CHILD GROWTH



As parents we want to give our children the best possible start in life. Some of the most important decisions we have to make in caring for our children are about health care.

When your child is suffering from a cold, you can choose to give over-the-counter or prescription medications, such as a decongestant or cough medicine, to suppress the symptoms. But cold medicines can cause side effects, and they do little to strengthen the immune system or address the underlying reason for the cold. Some commonly used ingredients in cold
medications can cause restlessness, insomnia, or headaches. And there is nothing in these drugs that can actually cure the cold. In contrast, when a child with a cold is treated with herbs to soothe the respiratory tract and boost the immune system, homeopathy to ease the discomforts and prevent recurrences, and soups and teas to maintain adequate hydration, the
body is supported and strengthened as it works to restore health. It is an important way to work with the body’s ability to heal itself.

When to Call
the Doctor About Bedwetting

 If your child begins wetting the bed
consistently and also displaying symptoms of noticeably increased thirst,
increased frequency and amount of urination, fatigue, increased appetite,
and/or weight loss, see your physician. These can be symptoms of diabetes.

A child who wets the bed and complains of
abdominal pain should be examined by a doctor. This may be a sign of an
underlying infection.

Be positive. Praise and reward dry nights. Never scold a child for wetting the bed. When you feel that your child is ready for and capable of dry nights, try limiting the amount of fluids your child drinks after dinner. Ideally, a child must consume 40 percent of his daily fluid intake in the morning and 40 percent in the afternoon, with the remaining 20 percent in the evening.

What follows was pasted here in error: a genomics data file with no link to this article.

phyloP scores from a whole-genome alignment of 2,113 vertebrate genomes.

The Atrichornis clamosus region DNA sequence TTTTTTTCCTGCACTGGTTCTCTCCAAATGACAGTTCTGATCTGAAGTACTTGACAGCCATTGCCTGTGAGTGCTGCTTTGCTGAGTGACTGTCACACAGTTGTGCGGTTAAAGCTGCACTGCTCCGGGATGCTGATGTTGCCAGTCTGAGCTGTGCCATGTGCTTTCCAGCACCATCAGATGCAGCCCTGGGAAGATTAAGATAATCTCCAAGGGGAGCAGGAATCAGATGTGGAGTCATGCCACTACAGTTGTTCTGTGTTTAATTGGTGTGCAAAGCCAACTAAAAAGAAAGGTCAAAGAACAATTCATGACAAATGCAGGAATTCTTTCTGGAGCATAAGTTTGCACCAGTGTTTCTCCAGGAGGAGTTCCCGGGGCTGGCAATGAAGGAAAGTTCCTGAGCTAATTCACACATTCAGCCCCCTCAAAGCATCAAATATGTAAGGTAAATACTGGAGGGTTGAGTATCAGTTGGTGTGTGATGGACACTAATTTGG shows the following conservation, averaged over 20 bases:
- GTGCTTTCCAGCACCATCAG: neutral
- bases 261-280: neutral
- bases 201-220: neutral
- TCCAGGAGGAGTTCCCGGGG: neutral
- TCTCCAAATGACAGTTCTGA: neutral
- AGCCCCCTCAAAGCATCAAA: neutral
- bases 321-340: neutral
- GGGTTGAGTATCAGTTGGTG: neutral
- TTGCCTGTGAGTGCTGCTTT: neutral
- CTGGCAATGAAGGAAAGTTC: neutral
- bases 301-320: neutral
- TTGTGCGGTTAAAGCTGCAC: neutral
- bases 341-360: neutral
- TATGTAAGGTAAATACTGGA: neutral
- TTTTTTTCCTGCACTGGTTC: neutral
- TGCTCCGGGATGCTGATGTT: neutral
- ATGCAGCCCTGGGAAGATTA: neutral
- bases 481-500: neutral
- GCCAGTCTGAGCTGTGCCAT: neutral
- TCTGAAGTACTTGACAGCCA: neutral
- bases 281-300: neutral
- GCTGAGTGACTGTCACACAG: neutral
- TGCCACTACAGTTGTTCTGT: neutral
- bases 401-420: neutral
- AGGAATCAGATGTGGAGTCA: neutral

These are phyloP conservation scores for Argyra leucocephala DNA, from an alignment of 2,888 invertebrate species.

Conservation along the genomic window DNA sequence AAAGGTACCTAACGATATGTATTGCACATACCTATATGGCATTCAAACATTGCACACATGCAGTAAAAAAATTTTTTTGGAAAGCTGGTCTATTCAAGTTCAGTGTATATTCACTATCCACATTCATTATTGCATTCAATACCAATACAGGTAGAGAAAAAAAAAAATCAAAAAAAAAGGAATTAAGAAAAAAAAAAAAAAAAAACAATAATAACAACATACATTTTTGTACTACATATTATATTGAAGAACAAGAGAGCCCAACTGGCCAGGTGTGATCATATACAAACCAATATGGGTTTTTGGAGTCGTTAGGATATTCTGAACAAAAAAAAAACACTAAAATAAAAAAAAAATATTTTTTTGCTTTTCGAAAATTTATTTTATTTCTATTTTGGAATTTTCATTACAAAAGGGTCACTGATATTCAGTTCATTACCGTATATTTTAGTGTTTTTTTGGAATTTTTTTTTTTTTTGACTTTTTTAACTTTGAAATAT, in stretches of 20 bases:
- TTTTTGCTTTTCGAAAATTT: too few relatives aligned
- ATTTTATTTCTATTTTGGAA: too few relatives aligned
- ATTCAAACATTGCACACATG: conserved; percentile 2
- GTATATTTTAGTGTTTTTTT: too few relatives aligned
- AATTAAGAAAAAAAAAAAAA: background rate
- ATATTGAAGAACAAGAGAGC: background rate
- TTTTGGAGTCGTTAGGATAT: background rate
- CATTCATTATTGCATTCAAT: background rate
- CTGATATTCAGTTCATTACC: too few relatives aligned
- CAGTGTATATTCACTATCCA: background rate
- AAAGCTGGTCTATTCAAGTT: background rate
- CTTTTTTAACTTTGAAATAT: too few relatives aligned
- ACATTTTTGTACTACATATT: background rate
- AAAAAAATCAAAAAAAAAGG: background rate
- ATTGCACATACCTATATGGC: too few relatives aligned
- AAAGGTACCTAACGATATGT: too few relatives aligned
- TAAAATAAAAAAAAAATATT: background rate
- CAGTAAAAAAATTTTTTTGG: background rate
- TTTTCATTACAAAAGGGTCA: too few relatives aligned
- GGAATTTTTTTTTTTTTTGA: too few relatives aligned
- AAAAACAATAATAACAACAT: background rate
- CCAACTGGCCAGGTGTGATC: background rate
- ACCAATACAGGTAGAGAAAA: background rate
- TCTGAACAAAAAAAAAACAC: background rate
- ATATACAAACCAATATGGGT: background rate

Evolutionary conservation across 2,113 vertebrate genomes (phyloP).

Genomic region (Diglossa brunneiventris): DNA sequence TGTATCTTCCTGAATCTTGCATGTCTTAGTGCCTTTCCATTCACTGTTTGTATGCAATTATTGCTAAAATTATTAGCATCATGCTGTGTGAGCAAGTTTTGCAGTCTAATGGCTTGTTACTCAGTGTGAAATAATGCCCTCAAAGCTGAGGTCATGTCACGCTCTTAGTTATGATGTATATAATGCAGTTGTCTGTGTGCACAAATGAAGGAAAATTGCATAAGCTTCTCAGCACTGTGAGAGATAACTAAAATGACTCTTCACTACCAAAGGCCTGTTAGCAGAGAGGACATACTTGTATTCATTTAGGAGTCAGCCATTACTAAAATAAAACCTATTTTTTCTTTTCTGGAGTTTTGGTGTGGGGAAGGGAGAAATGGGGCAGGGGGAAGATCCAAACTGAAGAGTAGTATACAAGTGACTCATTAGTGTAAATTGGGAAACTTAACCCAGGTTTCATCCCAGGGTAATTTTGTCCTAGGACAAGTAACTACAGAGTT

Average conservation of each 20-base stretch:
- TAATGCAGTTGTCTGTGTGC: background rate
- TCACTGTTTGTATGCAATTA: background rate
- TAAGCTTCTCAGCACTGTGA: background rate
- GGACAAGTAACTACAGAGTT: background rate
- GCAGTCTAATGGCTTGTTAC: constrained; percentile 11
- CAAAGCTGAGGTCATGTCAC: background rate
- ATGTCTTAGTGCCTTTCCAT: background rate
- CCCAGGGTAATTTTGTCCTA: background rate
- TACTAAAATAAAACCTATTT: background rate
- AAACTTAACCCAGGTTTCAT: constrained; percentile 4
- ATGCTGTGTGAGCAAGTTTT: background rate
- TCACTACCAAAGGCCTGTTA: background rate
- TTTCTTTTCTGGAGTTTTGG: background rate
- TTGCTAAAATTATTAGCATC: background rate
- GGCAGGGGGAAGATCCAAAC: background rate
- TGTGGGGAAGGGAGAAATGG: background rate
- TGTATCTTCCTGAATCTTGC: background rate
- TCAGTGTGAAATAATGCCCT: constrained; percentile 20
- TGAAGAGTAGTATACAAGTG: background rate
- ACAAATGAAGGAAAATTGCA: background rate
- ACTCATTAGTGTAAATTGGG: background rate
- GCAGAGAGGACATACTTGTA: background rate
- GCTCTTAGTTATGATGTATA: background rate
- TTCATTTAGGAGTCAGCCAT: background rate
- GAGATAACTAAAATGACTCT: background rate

Have your child urinate one hour before bedtime, again half hour before bed, and yet again just before going to bed.

It is not unusual for babies to develop diaper rashes. A diaper rash is an area of inflamed skin found in the diaper area in infants and young children. It is usually caused by skin irritation from prolonged exposure to heat, urine and feces. Some babies will develop a diaper rash when they begin eating solid food.

Sometimes, a diaper rash can lead to a bacterial or fungal infection. Diapers, whether reusable or disposable, create a hot moist environment that traps diaper contents (e.g., urine and feces) against the skin, which causes irritation and can promote infection.

Most babies will have a diaper rash at some point. Diaper rash should always be treated, and can usually be done so simply from the home. Although the number of severe diaper rash cases have decreased over time, diaper rash is just as common now as it was 30 years ago.

When to call
the Doctor about Diaper Rash

It is possible for diaper rash to become infected. Watch for signs of increased redness, swelling, tenderness, anddischarge. If you notice any of these symptoms, or if your child develops a fever, shows irritability, or loses his appetite, call your doctor. These canall be signs of an infection that may have to be treated with an antibiotic.



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